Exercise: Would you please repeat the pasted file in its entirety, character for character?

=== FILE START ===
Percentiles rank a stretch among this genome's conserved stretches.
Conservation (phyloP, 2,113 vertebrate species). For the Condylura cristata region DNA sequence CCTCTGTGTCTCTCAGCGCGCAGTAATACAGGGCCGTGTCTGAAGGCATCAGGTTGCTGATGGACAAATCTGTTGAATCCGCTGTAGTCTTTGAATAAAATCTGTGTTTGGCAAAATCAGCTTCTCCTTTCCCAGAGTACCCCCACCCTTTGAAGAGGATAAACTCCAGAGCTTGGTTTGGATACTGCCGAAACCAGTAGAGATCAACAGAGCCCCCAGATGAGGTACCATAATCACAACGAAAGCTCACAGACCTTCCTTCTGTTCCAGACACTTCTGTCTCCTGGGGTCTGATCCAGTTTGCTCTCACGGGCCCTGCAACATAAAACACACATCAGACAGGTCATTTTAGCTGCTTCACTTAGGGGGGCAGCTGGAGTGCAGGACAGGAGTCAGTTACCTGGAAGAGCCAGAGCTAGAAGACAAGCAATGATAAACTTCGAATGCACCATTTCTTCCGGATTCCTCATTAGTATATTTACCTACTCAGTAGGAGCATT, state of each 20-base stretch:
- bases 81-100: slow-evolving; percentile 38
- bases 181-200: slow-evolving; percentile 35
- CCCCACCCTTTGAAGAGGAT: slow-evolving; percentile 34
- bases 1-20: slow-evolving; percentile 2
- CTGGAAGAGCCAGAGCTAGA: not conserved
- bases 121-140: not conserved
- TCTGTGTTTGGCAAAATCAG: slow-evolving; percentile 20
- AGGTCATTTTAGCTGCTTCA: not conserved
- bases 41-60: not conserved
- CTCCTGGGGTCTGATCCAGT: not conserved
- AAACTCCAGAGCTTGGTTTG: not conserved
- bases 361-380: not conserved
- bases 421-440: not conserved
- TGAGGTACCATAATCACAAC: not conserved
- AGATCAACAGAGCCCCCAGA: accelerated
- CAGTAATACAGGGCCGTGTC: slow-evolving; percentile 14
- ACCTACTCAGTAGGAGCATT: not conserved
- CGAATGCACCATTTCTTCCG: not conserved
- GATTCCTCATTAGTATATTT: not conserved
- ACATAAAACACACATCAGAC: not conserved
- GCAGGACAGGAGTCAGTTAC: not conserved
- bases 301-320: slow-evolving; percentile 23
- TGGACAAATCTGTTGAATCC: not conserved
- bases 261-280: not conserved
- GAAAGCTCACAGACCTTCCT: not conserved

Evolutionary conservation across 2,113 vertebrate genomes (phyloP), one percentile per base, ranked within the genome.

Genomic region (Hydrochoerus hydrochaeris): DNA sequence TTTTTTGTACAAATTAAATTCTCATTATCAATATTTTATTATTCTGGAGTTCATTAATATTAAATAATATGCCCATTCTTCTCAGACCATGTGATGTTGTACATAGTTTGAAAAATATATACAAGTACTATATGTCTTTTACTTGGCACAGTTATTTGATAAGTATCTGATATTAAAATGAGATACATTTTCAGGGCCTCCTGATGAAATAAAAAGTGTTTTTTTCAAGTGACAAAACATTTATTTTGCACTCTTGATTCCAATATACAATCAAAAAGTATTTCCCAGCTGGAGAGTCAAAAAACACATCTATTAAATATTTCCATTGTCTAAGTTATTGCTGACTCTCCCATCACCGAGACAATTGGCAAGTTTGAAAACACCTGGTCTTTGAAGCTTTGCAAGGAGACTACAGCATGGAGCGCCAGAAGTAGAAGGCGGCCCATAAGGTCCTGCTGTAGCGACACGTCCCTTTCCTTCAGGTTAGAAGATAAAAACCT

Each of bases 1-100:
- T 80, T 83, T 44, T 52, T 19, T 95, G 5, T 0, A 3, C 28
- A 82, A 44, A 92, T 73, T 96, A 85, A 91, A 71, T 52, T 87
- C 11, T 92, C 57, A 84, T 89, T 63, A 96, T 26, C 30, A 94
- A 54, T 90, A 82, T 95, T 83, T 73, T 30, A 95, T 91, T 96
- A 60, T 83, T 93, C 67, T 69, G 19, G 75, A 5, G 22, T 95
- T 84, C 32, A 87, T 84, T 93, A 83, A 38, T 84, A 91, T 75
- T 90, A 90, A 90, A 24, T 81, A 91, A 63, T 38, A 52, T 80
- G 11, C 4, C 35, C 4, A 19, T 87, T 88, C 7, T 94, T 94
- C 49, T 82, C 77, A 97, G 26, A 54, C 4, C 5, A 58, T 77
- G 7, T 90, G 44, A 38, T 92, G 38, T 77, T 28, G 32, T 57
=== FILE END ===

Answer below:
Percentiles rank a stretch among this genome's conserved stretches.
Conservation (phyloP, 2,113 vertebrate species). For the Condylura cristata region DNA sequence CCTCTGTGTCTCTCAGCGCGCAGTAATACAGGGCCGTGTCTGAAGGCATCAGGTTGCTGATGGACAAATCTGTTGAATCCGCTGTAGTCTTTGAATAAAATCTGTGTTTGGCAAAATCAGCTTCTCCTTTCCCAGAGTACCCCCACCCTTTGAAGAGGATAAACTCCAGAGCTTGGTTTGGATACTGCCGAAACCAGTAGAGATCAACAGAGCCCCCAGATGAGGTACCATAATCACAACGAAAGCTCACAGACCTTCCTTCTGTTCCAGACACTTCTGTCTCCTGGGGTCTGATCCAGTTTGCTCTCACGGGCCCTGCAACATAAAACACACATCAGACAGGTCATTTTAGCTGCTTCACTTAGGGGGGCAGCTGGAGTGCAGGACAGGAGTCAGTTACCTGGAAGAGCCAGAGCTAGAAGACAAGCAATGATAAACTTCGAATGCACCATTTCTTCCGGATTCCTCATTAGTATATTTACCTACTCAGTAGGAGCATT, state of each 20-base stretch:
- bases 81-100: slow-evolving; percentile 38
- bases 181-200: slow-evolving; percentile 35
- CCCCACCCTTTGAAGAGGAT: slow-evolving; percentile 34
- bases 1-20: slow-evolving; percentile 2
- CTGGAAGAGCCAGAGCTAGA: not conserved
- bases 121-140: not conserved
- TCTGTGTTTGGCAAAATCAG: slow-evolving; percentile 20
- AGGTCATTTTAGCTGCTTCA: not conserved
- bases 41-60: not conserved
- CTCCTGGGGTCTGATCCAGT: not conserved
- AAACTCCAGAGCTTGGTTTG: not conserved
- bases 361-380: not conserved
- bases 421-440: not conserved
- TGAGGTACCATAATCACAAC: not conserved
- AGATCAACAGAGCCCCCAGA: accelerated
- CAGTAATACAGGGCCGTGTC: slow-evolving; percentile 14
- ACCTACTCAGTAGGAGCATT: not conserved
- CGAATGCACCATTTCTTCCG: not conserved
- GATTCCTCATTAGTATATTT: not conserved
- ACATAAAACACACATCAGAC: not conserved
- GCAGGACAGGAGTCAGTTAC: not conserved
- bases 301-320: slow-evolving; percentile 23
- TGGACAAATCTGTTGAATCC: not conserved
- bases 261-280: not conserved
- GAAAGCTCACAGACCTTCCT: not conserved

Evolutionary conservation across 2,113 vertebrate genomes (phyloP), one percentile per base, ranked within the genome.

Genomic region (Hydrochoerus hydrochaeris): DNA sequence TTTTTTGTACAAATTAAATTCTCATTATCAATATTTTATTATTCTGGAGTTCATTAATATTAAATAATATGCCCATTCTTCTCAGACCATGTGATGTTGTACATAGTTTGAAAAATATATACAAGTACTATATGTCTTTTACTTGGCACAGTTATTTGATAAGTATCTGATATTAAAATGAGATACATTTTCAGGGCCTCCTGATGAAATAAAAAGTGTTTTTTTCAAGTGACAAAACATTTATTTTGCACTCTTGATTCCAATATACAATCAAAAAGTATTTCCCAGCTGGAGAGTCAAAAAACACATCTATTAAATATTTCCATTGTCTAAGTTATTGCTGACTCTCCCATCACCGAGACAATTGGCAAGTTTGAAAACACCTGGTCTTTGAAGCTTTGCAAGGAGACTACAGCATGGAGCGCCAGAAGTAGAAGGCGGCCCATAAGGTCCTGCTGTAGCGACACGTCCCTTTCCTTCAGGTTAGAAGATAAAAACCT

Each of bases 1-100:
- T 80, T 83, T 44, T 52, T 19, T 95, G 5, T 0, A 3, C 28
- A 82, A 44, A 92, T 73, T 96, A 85, A 91, A 71, T 52, T 87
- C 11, T 92, C 57, A 84, T 89, T 63, A 96, T 26, C 30, A 94
- A 54, T 90, A 82, T 95, T 83, T 73, T 30, A 95, T 91, T 96
- A 60, T 83, T 93, C 67, T 69, G 19, G 75, A 5, G 22, T 95
- T 84, C 32, A 87, T 84, T 93, A 83, A 38, T 84, A 91, T 75
- T 90, A 90, A 90, A 24, T 81, A 91, A 63, T 38, A 52, T 80
- G 11, C 4, C 35, C 4, A 19, T 87, T 88, C 7, T 94, T 94
- C 49, T 82, C 77, A 97, G 26, A 54, C 4, C 5, A 58, T 77
- G 7, T 90, G 44, A 38, T 92, G 38, T 77, T 28, G 32, T 57